Prior to Sunderland’s fixture against AFC Wimbledon, the club released a series of training ground videos.
Normally, these snippets are designed to show a squad hard at work, ready to face the challenges of the weekend’s upcoming fixture. They tend to provide very little insight into the day-to-day rigours of a professional football club.
However, even in a couple of two-minute clips of the first team squad going through some routine passing drills it exposed a side to Sunderland supporters have not seen in years. There
were smiling faces, laughing and joking, a competitive edge and an all-round humiliation of Lyden Gooch when he was nutmegged by manager Jack Ross.
The subsequent verbal ribbing that came the American’s way was laughed off with a knowing smile but it highlighted a hugely important factor of Sunderland’s renaissance in League One – team spirit.
In recent years, we have talked of a fractured dressing room with a supposed “rotten core” but since Ross’ arrival it has changed around significantly.
As football club’s rely more and more heavily on social media to promote their own content, supporters are given a peak behind the curtain into the daily lives of the players that pull on the
shirt. Manchester City’s ‘All or Nothing’ documentary revealed to us that Pep Guardiola says “guys” a lot but it demonstrated the togetherness of a squad and how they celebrated even the most inconsequential victory with such vigour.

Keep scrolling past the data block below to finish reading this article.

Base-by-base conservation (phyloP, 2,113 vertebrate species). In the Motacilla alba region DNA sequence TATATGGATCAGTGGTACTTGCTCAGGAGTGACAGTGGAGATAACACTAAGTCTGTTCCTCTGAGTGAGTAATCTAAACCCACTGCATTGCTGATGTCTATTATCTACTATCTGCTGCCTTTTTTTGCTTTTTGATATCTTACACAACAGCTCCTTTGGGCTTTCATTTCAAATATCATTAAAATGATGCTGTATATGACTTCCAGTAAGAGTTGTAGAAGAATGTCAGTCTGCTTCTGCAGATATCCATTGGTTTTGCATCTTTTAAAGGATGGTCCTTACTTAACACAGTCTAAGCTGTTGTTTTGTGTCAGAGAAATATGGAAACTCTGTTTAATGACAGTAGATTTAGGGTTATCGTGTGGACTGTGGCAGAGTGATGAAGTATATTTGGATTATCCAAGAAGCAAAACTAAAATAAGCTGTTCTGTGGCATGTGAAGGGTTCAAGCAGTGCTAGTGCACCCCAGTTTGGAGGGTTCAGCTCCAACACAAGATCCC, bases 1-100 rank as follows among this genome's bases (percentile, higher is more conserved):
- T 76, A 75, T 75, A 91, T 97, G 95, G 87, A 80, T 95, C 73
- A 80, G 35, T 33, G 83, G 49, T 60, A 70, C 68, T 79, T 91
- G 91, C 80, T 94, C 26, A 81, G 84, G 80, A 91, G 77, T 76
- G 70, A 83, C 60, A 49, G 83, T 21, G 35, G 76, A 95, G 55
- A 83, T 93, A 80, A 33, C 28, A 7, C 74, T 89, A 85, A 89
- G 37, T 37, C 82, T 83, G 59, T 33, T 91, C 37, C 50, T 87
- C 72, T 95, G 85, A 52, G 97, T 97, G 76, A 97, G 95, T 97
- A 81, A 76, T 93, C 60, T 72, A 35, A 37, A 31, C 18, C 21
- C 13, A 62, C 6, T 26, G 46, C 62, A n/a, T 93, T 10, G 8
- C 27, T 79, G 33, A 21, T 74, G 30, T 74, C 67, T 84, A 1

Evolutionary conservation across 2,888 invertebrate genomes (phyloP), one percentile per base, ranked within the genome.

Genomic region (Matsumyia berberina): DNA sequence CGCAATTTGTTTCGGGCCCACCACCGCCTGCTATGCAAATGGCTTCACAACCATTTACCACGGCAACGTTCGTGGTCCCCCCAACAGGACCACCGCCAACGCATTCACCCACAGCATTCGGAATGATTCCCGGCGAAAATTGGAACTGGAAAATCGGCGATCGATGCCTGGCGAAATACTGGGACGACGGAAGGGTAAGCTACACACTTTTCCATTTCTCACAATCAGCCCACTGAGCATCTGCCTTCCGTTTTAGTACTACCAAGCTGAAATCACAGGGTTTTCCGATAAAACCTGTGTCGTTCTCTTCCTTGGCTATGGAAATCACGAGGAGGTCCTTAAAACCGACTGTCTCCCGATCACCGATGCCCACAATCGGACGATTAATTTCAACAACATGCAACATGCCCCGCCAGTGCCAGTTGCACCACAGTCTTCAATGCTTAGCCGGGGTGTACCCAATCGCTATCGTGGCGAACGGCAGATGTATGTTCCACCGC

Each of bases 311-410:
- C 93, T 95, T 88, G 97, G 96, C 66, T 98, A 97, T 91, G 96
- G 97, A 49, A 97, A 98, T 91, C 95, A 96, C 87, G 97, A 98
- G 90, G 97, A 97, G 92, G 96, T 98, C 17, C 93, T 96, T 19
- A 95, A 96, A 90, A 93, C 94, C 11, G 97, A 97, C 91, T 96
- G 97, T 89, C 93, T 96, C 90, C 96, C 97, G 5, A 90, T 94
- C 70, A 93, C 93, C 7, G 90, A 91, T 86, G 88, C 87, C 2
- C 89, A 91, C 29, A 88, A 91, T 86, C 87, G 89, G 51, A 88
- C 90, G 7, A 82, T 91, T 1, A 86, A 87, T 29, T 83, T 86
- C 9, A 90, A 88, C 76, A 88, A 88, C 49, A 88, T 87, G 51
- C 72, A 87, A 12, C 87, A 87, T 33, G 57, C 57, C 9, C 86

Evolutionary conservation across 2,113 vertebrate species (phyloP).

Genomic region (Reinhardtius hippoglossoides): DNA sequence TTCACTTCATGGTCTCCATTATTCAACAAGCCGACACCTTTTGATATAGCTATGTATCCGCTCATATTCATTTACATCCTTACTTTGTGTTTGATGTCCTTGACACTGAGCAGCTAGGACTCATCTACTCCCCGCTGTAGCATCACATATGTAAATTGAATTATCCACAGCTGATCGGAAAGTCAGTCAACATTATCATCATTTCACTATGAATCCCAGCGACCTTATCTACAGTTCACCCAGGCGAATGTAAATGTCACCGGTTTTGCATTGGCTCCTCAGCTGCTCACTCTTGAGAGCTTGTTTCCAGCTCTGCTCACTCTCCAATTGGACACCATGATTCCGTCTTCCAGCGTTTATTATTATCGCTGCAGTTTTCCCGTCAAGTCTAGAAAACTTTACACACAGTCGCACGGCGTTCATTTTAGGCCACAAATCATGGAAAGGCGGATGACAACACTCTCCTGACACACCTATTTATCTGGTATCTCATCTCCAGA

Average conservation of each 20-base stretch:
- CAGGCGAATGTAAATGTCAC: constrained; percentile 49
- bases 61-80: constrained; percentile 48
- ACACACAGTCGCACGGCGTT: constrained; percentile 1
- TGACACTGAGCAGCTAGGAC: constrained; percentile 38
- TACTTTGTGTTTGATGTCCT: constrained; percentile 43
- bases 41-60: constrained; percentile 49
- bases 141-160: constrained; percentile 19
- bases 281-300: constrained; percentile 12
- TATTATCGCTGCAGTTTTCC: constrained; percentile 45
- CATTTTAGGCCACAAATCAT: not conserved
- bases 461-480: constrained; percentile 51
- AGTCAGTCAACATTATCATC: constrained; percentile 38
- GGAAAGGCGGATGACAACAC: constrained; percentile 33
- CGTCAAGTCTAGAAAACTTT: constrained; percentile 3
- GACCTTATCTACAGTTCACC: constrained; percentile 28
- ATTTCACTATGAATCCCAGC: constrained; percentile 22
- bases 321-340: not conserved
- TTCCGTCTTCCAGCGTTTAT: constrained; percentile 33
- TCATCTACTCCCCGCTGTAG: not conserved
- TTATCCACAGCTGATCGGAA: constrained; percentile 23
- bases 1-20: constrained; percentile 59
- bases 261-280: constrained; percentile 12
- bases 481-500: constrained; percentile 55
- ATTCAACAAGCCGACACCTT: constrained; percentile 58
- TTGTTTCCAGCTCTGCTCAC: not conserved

Sunderland supporters are given a brief glimpse into the new regime but what they are seeing is a squad seemingly united. The manager is getting involved in training drills, goalkeeping coach Jimmy Walker is busting out dance moves, midfielder Max Power is documenting every single movement of defender Donald Love and stalwart Lee Cattermole is putting an experienced arm around youth players.
It is this team spirit that can fire Sunderland back into the Championship. Away from Ross’ astute tactical acumen both before and during games, the Scot has instilled an excellent camaraderie around the squad. He has brought in players that not only have the technical ability but also provide the off-field qualities that you need to craft a promotion-winning team.
Each player knows they are playing for the man stood beside them. That is why when this team is faced with adversity it does not shirk responsibility. In three of Sunderland’s first five league games, they have fallen behind and in each case they have galvanised and fought back to claim victory.
The double header against Gillingham and AFC Wimbledon presented Sunderland with different challenges, of which they overcame with flying colours. While at Priestfield it was a case of blowing away the opposition, at Kingsmeadow it was digging deep to find an answer to one of their biggest challenges of the season.
As the club cameras panned to each player leaving the field in south London, each displayed a face of jubilation. They embraced each other like a band of brothers, they smiled as they high-fived and revved up a fervent and buoyant support. This collective team spirit is one that Ross has instilled and – over time – has the potential to propel Sunderland to promotion.